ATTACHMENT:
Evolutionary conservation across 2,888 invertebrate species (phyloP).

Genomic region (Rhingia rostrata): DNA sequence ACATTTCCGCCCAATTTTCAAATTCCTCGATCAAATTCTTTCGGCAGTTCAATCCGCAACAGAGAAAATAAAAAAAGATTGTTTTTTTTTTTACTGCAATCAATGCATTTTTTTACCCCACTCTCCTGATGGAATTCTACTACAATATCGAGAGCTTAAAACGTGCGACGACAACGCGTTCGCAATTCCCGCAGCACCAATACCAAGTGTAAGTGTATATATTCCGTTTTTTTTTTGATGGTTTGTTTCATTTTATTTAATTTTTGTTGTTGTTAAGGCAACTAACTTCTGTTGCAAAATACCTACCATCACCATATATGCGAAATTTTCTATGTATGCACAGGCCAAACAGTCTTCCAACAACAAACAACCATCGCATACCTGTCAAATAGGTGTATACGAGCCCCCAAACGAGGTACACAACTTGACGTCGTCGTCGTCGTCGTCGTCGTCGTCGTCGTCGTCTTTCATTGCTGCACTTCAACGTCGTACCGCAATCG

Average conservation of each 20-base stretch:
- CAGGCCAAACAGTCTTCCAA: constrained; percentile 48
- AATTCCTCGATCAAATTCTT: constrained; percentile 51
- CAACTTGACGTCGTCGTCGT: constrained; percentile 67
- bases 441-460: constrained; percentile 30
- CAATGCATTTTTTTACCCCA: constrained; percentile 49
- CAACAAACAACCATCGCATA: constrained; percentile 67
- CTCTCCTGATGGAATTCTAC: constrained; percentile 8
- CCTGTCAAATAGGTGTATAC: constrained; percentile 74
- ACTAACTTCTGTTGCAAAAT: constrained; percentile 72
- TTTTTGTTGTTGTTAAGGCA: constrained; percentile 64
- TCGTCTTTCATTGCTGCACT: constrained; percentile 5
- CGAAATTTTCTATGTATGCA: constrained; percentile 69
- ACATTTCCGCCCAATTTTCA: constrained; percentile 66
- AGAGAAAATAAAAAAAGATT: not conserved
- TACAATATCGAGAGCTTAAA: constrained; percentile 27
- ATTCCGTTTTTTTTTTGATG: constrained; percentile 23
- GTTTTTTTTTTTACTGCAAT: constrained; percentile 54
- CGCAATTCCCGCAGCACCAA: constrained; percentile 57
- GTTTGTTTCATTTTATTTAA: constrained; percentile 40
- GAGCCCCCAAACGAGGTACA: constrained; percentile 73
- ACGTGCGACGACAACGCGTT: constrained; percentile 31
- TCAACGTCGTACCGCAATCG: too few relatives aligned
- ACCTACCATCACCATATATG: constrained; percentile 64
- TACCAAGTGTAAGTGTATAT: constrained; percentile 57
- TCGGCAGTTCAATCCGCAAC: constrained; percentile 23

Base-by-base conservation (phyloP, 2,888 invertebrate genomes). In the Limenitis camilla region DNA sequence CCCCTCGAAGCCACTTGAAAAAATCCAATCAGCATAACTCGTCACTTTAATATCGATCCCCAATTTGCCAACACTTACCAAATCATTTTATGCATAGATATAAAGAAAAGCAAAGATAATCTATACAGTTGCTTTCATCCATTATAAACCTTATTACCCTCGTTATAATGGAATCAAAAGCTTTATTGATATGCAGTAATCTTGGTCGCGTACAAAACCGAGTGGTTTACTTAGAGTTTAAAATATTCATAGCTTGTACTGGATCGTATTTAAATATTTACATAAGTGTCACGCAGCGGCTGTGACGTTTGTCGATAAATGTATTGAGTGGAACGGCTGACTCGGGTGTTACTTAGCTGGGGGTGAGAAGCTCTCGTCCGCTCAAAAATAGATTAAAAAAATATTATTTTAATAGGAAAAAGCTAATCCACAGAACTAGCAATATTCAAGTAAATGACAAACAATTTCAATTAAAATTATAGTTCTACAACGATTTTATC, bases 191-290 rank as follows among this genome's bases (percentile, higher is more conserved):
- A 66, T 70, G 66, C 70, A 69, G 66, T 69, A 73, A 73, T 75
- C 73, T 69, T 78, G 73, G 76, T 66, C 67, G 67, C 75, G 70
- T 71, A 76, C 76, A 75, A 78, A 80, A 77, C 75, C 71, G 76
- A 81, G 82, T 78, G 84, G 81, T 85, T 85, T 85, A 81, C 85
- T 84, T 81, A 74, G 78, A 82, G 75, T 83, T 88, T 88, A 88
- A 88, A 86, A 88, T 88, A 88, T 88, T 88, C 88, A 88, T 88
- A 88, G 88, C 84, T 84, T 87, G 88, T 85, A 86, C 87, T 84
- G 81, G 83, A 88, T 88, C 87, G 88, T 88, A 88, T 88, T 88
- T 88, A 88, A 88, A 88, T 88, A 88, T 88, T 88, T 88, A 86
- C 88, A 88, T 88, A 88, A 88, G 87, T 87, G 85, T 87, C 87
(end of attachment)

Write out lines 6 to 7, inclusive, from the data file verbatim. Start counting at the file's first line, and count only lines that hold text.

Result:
- CAACTTGACGTCGTCGTCGT: constrained; percentile 67
- bases 441-460: constrained; percentile 30